“The 2024 Presidential Race Begins to Take Shape,” declared NPR this week, part of an early downpour of coverage. Eight hundred days from a vote, the world’s biggest analytical army is already working every angle to the election story but one: its own influence on the outcome.
The press is going to elect Donald Trump again. They did it once, tried again four years later, and now they’re on the hunt a third time. They hate him, but they keep doing him favors, the latest being an attempt to kill off his biggest primary rival.
If you haven’t been living under a rock, you likely noticed a sudden avalanche of center-left news offering left-handed praise of Florida governor Ron DeSantis. Reigning conventional wisdom weathervane Chris Cillizza of CNN came out with a DeSantis-heavy piece called, This is the best argument for Republicans to nominate someone other than Donald Trump in 2024, Vanity Fair went with DeSantis Splinters Never Trumpers, Politico opined that Liberals Should Welcome Ron DeSantis’ Rise, and famed Alfa-Bank hoaxer and New Yorker writer Dexter Filkins called the Floridian “Trump With a Brain” in “Can Ron DeSantis Displace Donald Trump as the GOP’s Combatant-in-Chief?”, leading a gleeful National Review to chirp, “The New Yorker Accidentally Makes Ron DeSantis Look Awesome.”
DeSantis was Satan incarnate with the same crowd about ten minutes ago, hammered for lockdown-averse Covid policies and for a “Don’t Say Gay” law that, in a minor detail, didn’t actually say not to say gay. Then, toward the end of June, stories began to circulate that DeSantis’ record gubernatorial fundraising efforts could be a springboard to a national run.
That seemed to trigger the first in a series of manufactured campaign dramas of the “That Little Girl Was Me” type, beginning with apparent Democratic 2024 hopeful and California governor Gavin Newsom doing a DeSantis-aimed ad buy in Florida on the Fourth of July. Newsom, who has presidentish hair but not much else, wanted to pick a fight over who got to “own the word freedom”:
After this series of events, Trump began disappearing from Fox News broadcasts, a phenomenon conspicuous enough that the New York Times wrote a feature about it. Key passages:
On July 22, as Mr. Trump was rallying supporters in Arizona and teasing the possibility of running for president in 2024, saying “We may have to do it again,” Fox News chose not to show the event… Instead, the network aired Laura Ingraham’s interview with a possible rival for the 2024 Republican nomination, Gov. Ron DeSantis of Florida…
It also reflects concerns that Republicans in Washington, like Senator Mitch McConnell of Kentucky, the minority leader, have expressed to the Murdochs about the potential harm Mr. Trump could cause to the party’s chances in upcoming elections.
By the end of July, both Democratic Party mouthpieces and the traditional GOP bureaucracy were open in their desire to run DeSantis in 2024 instead of Trump. Papers across the spectrum began commissioning polls and instantly began interpreting them as news that the public was in sync with these desires. This is from a Wednesday Post piece, “Trump is losing ground in the 2024 primary. Here’s why”:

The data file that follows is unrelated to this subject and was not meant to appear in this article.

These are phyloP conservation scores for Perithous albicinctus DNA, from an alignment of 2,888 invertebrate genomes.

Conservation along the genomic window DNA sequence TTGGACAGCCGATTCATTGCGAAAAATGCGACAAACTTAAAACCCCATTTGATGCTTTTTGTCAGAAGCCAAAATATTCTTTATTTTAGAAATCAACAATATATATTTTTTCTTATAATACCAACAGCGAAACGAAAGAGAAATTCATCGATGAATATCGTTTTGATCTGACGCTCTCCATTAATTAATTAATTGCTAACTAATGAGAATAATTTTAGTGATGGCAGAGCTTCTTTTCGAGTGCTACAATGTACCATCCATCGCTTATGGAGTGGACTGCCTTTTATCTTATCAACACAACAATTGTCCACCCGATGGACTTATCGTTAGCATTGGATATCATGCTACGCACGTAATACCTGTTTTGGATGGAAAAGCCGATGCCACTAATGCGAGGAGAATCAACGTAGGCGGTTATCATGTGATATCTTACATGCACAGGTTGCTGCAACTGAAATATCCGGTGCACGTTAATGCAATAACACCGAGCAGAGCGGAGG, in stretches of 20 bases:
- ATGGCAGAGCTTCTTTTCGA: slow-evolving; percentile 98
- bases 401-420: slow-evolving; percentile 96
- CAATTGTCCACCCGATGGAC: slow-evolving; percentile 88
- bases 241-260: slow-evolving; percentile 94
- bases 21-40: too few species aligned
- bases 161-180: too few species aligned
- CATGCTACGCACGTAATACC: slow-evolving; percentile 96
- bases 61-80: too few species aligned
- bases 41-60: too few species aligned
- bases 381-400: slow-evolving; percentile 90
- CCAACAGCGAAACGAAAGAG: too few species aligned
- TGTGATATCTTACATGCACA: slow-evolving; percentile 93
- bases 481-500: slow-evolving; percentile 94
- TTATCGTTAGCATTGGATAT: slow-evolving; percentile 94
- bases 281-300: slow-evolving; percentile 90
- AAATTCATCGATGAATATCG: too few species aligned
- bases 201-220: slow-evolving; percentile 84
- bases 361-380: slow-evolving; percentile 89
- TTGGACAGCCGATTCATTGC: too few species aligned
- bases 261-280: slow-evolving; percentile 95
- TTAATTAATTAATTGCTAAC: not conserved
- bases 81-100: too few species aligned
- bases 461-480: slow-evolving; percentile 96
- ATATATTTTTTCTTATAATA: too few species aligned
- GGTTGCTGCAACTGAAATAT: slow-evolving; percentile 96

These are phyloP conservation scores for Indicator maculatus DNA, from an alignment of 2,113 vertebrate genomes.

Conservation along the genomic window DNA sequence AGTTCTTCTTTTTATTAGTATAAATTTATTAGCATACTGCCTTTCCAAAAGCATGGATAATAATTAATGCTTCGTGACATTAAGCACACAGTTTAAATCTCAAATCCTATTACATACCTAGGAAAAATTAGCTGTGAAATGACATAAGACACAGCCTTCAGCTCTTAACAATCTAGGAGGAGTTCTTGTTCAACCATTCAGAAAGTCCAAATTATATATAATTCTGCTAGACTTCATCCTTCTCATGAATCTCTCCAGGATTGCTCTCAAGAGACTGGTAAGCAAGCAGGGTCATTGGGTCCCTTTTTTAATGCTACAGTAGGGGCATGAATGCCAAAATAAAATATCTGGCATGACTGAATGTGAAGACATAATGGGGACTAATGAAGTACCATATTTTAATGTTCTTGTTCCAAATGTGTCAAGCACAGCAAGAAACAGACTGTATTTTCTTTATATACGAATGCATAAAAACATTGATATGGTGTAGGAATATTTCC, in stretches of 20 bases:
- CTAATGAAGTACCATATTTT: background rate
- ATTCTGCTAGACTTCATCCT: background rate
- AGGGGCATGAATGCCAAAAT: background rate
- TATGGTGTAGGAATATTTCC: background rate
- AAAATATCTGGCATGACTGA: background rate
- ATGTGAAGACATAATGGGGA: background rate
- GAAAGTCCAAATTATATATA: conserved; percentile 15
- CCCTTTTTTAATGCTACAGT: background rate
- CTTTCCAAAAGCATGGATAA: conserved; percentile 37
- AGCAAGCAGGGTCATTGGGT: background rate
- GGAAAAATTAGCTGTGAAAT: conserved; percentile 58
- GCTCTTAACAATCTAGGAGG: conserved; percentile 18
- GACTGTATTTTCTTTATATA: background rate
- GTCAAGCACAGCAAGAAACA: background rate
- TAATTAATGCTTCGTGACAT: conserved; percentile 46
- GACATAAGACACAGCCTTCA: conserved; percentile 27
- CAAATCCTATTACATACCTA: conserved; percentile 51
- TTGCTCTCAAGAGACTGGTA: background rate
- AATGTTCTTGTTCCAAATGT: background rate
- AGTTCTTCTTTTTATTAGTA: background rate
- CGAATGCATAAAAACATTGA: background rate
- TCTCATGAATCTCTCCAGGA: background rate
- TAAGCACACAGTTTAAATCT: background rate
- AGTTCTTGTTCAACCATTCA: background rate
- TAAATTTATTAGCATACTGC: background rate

Donald Trump leads in primary polls and is well-liked by his party — but his position is worse than it was a year ago… Florida Gov. Ron DeSantis is gaining ground in primary polls, emerging as a plausible challenger…
The Post logic in claiming Trump’s 50%-24% poll lead won’t stick is that unlike 2016, when Trump had an “exclusive hold” on issues like immigration, he will face stiffer competition from DeSantis, who’s no softie on immigration himself. This conveniently forgets that leading Trump challenger Ben Carson in 2016 was proposing using drones on border migrants (“You look at some of these caves… one drone strike, boom, and… gone”). Ted Cruz, Rick Santorum, Scott Walker, and Bobby Jindal came out for ending automatic citizenship for immigrant children, and even Jeb Bush pledged to stop “anchor babies.” The idea that Trump was the only Republican talking tough on immigration in 2016 is delusional.
We’re watching a replay of 2015-2016, when one establishment organ after another ran laudatory stories about establishment-approved Trump rivals supposedly seizing control of the race from twenty, thirty, forty points back. Who could forget MSNBC’s “Is Ted Cruz 2016's invisible GOP front-runner?”, or the Washington Post conferring the same “plausible nominee” moniker on John Kasich that’s now cursing DeSantis, or temporarily tumescent headlines like “Marco Rubio has surged to the front of the pack”? In 2015 a near-identical New York Times story about Rupert Murdoch’s “misgivings” about the “catastrophe” Trump ran to no effect, and the National Review published a massive “Against Trump” issue, in which editors and an all-star cast of Republican heavies railed against the “excrescences of instant-hit media culture.”
These efforts all failed, because none of these media figures — including all-powerful Fox boss Murdoch — could come to terms with the voting public’s changed attitude toward campaign press. In every previous cycle, if Mark Halperin of ABC said John Kerry was in a “strong position” to win the Democratic nomination, Kerry would win. If Sean Hannity gave a full-hour backrub to John McCain, McCain would be the Republican nominee. The campaign press really were kingmakers, once.